On the second hole of a course already rich in golfing lore, T.C. Chen today struck the greatest fairway shot in U.S. Open history.
From 256 yards on Oakland Hills' 527-yard challenge, Chen nailed a three-wood he knew would be "pretty close to the hole." When he arrived on the green, to thunderous applause, two scorekeepers told him the ball was resting in the bottom of the cup. He'd made a 2 on a par 5.
Never in 84 prior Opens had anyone scored a double eagle. Not Ben Hogan, who won the Open at Oakland Hills, in 1951; not Gene Littler in winning in the last Open here, in 1961; not Walter Hagen, who operated its pro shop in long-ago times from a chicken coop.
Three under par after two holes, Chen came on with birdie-birdie on the tough two finishing holes to take the first-round lead, by a stroke, over long-hitting Fred Couples. Yes, Couples, the man who trumped Chen's finest moment on the PGA Tour, a tie for first in the 1983 Kemper Open at Congressional, by beating him and several others in a playoff.
"So happy and surprised," Chen said of today's feat, and his position. His five-under-par 65 tied the competitive course record, set by George Archer in 1964 and matched by David Graham in the 1979 PGA.
Couples also birdied the 453-yard 18th hole and pulled three shots ahead of third-place Tom Kite, Andy Bean, Mike Reid, Jay Haas and Rick Fehr.
Those seven were the only players to break par. Still, in Hogan's Oakland Hills Open, only he and Clayton Heafner broke 70 for the entire tournament.
Among reasons for the breakthrough: the rough is not long enough to hide small animals this time, and several players are long enough, on occasion, to stagger "this monster," as Hogan supposedly called it.
So long and accurate was Couples with his driver, for instance, that he flipped a wedge 80 yards to the green on the 436-yard first hole.
Where the 140-pound Chen needed that three-wood wand to reach the second hole, Couples was on with a six-iron. Less accurate, he only made birdie.
"I had fairly easy eagle putts on both the par 5s," Couples admitted.
"This means we'll be seeing some pins in the middle of hills tomorrow," said defending champion Fuzzy Zoeller, who shot 71.
What seems to be taking shape is that the governing gurus are bringing the home run back to golf.
No longer is the U.S. Golf Association creating landing areas the size of your pantry 280 yards off the tee. No longer must those such as Couples, Seve Ballesteros and others give their driver this week off.
Rough to rough, Couples said, many fairways are about the same width, whether 240 yards off the tee or 275. Unlike '51, the frequent foul balls can be gouged to the green in '85.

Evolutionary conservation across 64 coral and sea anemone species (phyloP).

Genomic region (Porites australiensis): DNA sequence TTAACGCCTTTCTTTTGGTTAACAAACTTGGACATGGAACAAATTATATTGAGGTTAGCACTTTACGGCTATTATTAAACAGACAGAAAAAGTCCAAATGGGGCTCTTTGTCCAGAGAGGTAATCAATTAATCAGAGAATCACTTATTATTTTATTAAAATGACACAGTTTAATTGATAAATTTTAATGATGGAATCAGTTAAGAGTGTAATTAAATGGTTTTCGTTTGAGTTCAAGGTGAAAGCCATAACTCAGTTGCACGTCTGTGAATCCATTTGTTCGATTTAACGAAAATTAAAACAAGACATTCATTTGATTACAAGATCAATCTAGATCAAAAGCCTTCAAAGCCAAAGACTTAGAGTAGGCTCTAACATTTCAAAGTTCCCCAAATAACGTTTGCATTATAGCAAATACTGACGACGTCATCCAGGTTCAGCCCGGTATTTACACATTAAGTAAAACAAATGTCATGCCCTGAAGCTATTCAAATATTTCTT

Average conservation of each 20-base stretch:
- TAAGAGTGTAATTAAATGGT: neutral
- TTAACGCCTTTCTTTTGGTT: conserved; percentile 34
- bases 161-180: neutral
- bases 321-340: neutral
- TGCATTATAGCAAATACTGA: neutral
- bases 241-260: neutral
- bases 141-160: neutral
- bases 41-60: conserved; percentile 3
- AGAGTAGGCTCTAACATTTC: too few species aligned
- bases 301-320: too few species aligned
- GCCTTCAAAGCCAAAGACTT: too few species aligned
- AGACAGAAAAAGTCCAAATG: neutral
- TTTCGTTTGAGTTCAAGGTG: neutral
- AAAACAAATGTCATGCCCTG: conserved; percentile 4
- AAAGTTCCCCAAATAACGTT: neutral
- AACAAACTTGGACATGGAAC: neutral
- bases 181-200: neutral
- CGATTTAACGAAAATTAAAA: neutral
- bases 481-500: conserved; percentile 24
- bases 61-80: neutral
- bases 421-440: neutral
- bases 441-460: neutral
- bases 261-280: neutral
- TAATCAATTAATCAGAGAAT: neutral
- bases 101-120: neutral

Still, the Open does require exceptional shot-making -- and two familiar figures atop the leader board at the game's majors are in danger of missing the cut. Tom Watson shot 75, Jack Nicklaus 76.
On a day that began cold and blustery, eased some, then saw a brief late-afternoon thunderstorm that caused a 14-minute suspension of play, Washington-area players Larry Rentz, Gary Marlowe and Fred Funk each shot 75.
This was a somewhat typical opening for the Open. An obscure player grabbed the lead; a rather prominent one was penalized by an obscure rule; a player bounced a ball off the stands for a tap-in birdie on one hole and made 10 on the next.
"Good story on No. 2," Chen advised reporters forced to revise stories -- and dinner reservations -- when he caught and passed Couples well after 8 p.m.
Great story, T.C.
Chen, given first name Tze-Chung, is the fellow with a reputation for playing slower than a hacker fivesome, as well remembered by those present when he was one of four beaten by Couples in the '83 Kemper playoff.
Raised near one of about 30 courses in Taiwan, Chen started golf at the rather advanced age of 17 and was taught by his older brother, T.M.
This is only his second "major" tournament, and his goal was a modest "trying to break 80." That was because he shot "82 or 83" in the first round of the PGA last year.
His binge was spectacular, although Rex Caldwell had seven birdies -- and an ugly triple bogey -- during a round of 71.
One of the last players off the course, Don Shirey, had one of the oddest experiences.
On the par-4 No. 15 hole, Shirey's second shot, from the rough, was sailing toward golfing jail when a section of stands suddenly jumped into its way. Ever so obligingly, the ball bounced to within a foot or so of the hole.
Lucky Shirey bagged a lucky bird.
Next hole, the golf gods got revenge. Shirey three-putted, after even more horrendous experiences, and limped off No. 16 with a 10.
Denis Watson was hit with a two-stroke penalty for, of all things, watching his ball too long as it was trying to make up its mind whether to drop into the cup at No. 8.
Yes, the aggravating ball finally flopped in. But Watson waited 35 seconds for that to happen; the rules allow just 10 seconds. He shot 72